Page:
I went back to look at my old neighborhood a long time ago and the tree, and the little hill, they were both gone. There was a duplex in their place, a small brick structure without class or personality. A dead inflatable pool lay rotting in the sun. There were toys scattered out in the yard as if they were trying to all escape at once. For this the tree had been cut down?

Whoever owned the property clearly thought if he built it they would come and I wonder if this is what the owner of the duplex wanted when he built it. Substandard housing crippling the morale of the neighbor and giving the people inside no real sense of home couldn’t be what someone once dreamed of, could it? It looked like two or three people had robbed a Mal-Wart then decided to throw their ill-gotten gains at the duplex.

The man who raped the girl must have thought about it before he did it. The act itself took some time because despite the rumors to the contrary, she put up quite a fight. Yet the crime still occurred and despite the senseless brutality of the attack, before the first word of truth had been spoken, the girl’s reputation was being assailed in an attack that mirrored the physical assault. It was a deeply personal assault without any sort of provocation or reason connected to it at all.

We have convinced ourselves that if a man wants to push trees down to make room for a hovel he has the right to do so regardless of the consequences of those actions. We have convinced ourselves that women, too, are expendable if a man wants to push her over.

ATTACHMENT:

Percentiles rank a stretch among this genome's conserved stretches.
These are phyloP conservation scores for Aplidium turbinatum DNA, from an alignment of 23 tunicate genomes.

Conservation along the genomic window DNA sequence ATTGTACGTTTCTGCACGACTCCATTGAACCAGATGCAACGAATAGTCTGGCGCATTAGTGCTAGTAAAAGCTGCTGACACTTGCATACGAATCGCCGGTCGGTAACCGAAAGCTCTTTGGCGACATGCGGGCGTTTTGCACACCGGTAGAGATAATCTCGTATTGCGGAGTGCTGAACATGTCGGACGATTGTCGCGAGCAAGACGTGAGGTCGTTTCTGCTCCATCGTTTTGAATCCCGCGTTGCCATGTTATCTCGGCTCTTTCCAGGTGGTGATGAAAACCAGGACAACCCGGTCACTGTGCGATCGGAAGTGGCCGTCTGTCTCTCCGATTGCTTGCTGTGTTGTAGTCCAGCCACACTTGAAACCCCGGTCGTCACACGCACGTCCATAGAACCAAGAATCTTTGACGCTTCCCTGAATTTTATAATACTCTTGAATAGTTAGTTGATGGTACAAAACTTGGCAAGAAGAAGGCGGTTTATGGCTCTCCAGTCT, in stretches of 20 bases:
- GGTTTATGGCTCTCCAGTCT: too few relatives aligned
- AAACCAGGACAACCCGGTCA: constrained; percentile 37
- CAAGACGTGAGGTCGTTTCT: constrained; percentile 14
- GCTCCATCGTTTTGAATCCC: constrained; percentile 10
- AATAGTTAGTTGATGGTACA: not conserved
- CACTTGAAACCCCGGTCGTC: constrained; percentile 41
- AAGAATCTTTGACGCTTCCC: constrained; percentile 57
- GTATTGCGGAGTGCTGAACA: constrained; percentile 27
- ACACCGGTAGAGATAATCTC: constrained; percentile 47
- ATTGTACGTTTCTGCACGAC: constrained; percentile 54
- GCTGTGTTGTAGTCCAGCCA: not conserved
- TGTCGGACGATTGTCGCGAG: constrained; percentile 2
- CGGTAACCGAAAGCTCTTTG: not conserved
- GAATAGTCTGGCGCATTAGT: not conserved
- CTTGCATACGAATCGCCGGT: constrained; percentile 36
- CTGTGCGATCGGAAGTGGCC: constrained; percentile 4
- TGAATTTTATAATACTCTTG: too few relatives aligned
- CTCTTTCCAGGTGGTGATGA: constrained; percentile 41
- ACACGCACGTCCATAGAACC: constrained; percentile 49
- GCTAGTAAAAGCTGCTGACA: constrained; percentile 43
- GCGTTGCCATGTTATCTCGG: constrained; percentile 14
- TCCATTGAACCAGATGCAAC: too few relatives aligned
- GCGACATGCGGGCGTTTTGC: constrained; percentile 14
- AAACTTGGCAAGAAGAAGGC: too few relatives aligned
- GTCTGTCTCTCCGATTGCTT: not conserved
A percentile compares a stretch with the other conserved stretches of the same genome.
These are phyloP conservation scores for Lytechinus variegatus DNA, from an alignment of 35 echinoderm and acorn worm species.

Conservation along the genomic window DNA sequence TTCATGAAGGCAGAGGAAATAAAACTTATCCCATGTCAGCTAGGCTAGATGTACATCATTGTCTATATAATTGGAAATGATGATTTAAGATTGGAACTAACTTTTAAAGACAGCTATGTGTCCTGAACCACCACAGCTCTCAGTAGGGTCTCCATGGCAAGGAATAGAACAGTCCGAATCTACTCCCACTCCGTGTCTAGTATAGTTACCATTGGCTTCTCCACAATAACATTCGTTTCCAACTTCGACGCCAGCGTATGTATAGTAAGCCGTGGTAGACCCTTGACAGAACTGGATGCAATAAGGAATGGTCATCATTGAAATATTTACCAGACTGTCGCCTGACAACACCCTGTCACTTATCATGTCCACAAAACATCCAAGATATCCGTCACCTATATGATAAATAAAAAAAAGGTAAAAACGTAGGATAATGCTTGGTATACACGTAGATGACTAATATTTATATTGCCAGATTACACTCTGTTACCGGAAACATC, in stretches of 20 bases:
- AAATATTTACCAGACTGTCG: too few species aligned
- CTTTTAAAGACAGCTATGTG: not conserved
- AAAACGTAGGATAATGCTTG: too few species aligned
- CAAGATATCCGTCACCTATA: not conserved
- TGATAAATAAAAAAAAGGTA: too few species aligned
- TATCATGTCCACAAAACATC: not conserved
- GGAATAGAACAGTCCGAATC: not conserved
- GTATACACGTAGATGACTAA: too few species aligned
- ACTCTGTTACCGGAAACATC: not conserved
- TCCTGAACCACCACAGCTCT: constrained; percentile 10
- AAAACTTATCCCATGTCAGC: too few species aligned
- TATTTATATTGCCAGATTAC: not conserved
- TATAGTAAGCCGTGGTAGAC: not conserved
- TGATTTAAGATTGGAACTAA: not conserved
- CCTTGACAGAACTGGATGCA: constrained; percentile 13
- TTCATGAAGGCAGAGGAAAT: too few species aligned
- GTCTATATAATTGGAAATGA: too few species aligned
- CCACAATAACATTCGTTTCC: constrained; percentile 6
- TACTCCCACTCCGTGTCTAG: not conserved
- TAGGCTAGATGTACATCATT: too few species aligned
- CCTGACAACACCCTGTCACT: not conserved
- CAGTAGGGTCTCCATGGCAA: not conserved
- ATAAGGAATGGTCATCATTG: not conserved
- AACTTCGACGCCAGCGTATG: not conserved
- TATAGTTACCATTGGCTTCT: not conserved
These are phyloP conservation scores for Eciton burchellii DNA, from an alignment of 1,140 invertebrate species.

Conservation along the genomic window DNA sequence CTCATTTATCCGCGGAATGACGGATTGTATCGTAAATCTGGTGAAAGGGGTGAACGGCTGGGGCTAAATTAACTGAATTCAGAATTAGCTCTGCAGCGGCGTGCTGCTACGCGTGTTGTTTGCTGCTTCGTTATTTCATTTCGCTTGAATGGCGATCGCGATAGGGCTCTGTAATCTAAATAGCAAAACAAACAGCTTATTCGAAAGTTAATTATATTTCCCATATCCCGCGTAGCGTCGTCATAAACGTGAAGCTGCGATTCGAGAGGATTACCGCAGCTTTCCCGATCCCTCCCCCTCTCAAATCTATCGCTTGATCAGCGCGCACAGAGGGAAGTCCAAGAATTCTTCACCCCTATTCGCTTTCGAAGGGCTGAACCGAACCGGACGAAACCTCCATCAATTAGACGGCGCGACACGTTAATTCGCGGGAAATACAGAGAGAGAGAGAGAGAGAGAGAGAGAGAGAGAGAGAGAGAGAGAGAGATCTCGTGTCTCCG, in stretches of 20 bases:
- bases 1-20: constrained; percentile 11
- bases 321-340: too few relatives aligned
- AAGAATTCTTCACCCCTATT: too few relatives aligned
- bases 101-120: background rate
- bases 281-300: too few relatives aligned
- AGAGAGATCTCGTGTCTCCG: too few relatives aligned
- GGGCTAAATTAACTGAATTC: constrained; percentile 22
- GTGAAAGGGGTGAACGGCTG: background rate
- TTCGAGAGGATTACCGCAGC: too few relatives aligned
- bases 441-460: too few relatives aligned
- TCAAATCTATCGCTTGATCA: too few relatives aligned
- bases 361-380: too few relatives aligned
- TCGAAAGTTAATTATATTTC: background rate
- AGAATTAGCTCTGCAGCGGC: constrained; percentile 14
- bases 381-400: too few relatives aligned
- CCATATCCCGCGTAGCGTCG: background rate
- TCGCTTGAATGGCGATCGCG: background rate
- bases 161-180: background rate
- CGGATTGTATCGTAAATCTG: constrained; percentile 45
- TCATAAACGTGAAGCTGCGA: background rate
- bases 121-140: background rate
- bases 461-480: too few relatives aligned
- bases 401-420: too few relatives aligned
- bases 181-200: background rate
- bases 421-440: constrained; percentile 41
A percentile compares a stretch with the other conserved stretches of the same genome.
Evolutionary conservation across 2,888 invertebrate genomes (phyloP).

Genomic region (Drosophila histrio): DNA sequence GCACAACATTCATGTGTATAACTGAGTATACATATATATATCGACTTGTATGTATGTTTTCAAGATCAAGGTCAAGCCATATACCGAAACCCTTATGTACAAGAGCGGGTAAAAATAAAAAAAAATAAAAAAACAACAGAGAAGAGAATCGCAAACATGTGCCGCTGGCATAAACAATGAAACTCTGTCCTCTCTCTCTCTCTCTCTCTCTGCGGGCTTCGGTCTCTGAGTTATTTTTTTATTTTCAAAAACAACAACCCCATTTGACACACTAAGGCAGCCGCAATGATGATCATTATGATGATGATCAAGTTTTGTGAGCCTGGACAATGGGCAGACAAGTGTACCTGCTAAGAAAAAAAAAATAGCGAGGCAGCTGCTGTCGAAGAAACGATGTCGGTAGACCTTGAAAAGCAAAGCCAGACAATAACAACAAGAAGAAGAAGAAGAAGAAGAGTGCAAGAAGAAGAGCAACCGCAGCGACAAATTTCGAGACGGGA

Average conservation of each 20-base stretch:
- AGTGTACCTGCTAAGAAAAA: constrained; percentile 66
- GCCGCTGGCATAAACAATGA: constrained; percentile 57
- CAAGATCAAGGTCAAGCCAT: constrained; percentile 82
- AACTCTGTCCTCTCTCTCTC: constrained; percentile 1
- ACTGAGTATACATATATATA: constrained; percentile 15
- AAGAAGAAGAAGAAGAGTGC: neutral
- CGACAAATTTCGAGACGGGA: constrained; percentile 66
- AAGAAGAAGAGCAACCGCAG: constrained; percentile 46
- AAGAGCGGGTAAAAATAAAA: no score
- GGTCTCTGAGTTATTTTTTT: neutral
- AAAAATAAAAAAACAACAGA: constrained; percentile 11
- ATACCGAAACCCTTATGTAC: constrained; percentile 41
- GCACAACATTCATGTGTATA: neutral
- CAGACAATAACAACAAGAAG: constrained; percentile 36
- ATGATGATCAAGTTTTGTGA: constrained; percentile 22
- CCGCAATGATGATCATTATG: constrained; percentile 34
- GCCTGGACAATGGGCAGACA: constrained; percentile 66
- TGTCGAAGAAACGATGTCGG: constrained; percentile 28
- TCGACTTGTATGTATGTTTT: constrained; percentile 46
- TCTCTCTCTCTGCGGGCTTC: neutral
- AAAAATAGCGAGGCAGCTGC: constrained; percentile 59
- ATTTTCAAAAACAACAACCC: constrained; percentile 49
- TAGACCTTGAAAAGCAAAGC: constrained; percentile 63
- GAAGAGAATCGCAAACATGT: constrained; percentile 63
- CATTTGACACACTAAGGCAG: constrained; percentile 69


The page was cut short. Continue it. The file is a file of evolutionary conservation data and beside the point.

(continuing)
Oh, and the fate of the girl who was raped, and the man who attached her? Her daddy put a bullet in the man’s back as he tried to escape the wrath of a man unwilling to trust the law to do right by his little girl.

I can’t say this is the answer to the problem but I can tell you he never raped again.

Take Care,

Mike

5 comments:

  1. If the alleged perpetrator was black and the crowd had had hung him, would you have written that last sentence?

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    1. There is a very big difference between personal revenge and mob lynching, I think. But you do pose a very interesting question

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  2. I agree your family's social standing makes all the difference in the world, maybe even more so than piles of money for big time lawyers.

    This is a he said, she said. Lacking video surveillance tapes, there isn't even hard evidence a crime was committed. So people in an effort to satisfy their own curiosity are going down the list of circumstantial evidence.

    Now you and I may not approve of taking family or bikini wearing into consideration, but people have to make that judgment for themselves.
    The best we can do is try not to let it happen in the jury box.

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    1. He roughed her up pretty good, Bruce. But that gave rise to the conversation that she liked it that way.

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  3. In that case there is hard evidence, which doesn't mean a whole lot unless she presses charges. I was addressing forced sex accusations